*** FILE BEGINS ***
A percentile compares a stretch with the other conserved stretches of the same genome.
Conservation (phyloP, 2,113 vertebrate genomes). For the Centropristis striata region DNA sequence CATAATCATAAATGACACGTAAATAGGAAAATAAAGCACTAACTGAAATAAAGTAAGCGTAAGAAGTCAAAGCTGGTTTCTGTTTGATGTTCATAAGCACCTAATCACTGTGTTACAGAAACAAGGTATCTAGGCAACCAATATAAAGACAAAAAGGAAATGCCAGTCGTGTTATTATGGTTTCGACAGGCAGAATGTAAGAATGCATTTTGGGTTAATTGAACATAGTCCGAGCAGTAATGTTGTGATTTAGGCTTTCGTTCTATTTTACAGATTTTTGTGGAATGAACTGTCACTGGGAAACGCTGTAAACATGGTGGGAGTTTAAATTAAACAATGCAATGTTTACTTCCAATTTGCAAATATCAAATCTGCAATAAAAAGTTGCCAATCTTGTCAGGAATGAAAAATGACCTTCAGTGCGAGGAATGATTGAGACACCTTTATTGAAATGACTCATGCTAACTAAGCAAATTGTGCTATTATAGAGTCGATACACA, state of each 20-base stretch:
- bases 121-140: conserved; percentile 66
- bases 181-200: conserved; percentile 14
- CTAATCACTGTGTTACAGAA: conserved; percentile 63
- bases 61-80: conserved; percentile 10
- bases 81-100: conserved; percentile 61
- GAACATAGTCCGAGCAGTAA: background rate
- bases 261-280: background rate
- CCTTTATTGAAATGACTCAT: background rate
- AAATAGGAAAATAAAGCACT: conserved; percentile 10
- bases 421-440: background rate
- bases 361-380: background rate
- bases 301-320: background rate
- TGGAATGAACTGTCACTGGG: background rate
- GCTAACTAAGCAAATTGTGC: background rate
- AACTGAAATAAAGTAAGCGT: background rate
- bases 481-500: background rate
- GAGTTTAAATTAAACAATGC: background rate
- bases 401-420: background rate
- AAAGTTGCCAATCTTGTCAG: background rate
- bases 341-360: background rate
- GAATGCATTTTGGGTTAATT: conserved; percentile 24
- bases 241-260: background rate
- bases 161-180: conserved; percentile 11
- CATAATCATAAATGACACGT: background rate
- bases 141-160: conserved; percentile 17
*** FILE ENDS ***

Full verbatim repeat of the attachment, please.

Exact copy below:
A percentile compares a stretch with the other conserved stretches of the same genome.
Conservation (phyloP, 2,113 vertebrate genomes). For the Centropristis striata region DNA sequence CATAATCATAAATGACACGTAAATAGGAAAATAAAGCACTAACTGAAATAAAGTAAGCGTAAGAAGTCAAAGCTGGTTTCTGTTTGATGTTCATAAGCACCTAATCACTGTGTTACAGAAACAAGGTATCTAGGCAACCAATATAAAGACAAAAAGGAAATGCCAGTCGTGTTATTATGGTTTCGACAGGCAGAATGTAAGAATGCATTTTGGGTTAATTGAACATAGTCCGAGCAGTAATGTTGTGATTTAGGCTTTCGTTCTATTTTACAGATTTTTGTGGAATGAACTGTCACTGGGAAACGCTGTAAACATGGTGGGAGTTTAAATTAAACAATGCAATGTTTACTTCCAATTTGCAAATATCAAATCTGCAATAAAAAGTTGCCAATCTTGTCAGGAATGAAAAATGACCTTCAGTGCGAGGAATGATTGAGACACCTTTATTGAAATGACTCATGCTAACTAAGCAAATTGTGCTATTATAGAGTCGATACACA, state of each 20-base stretch:
- bases 121-140: conserved; percentile 66
- bases 181-200: conserved; percentile 14
- CTAATCACTGTGTTACAGAA: conserved; percentile 63
- bases 61-80: conserved; percentile 10
- bases 81-100: conserved; percentile 61
- GAACATAGTCCGAGCAGTAA: background rate
- bases 261-280: background rate
- CCTTTATTGAAATGACTCAT: background rate
- AAATAGGAAAATAAAGCACT: conserved; percentile 10
- bases 421-440: background rate
- bases 361-380: background rate
- bases 301-320: background rate
- TGGAATGAACTGTCACTGGG: background rate
- GCTAACTAAGCAAATTGTGC: background rate
- AACTGAAATAAAGTAAGCGT: background rate
- bases 481-500: background rate
- GAGTTTAAATTAAACAATGC: background rate
- bases 401-420: background rate
- AAAGTTGCCAATCTTGTCAG: background rate
- bases 341-360: background rate
- GAATGCATTTTGGGTTAATT: conserved; percentile 24
- bases 241-260: background rate
- bases 161-180: conserved; percentile 11
- CATAATCATAAATGACACGT: background rate
- bases 141-160: conserved; percentile 17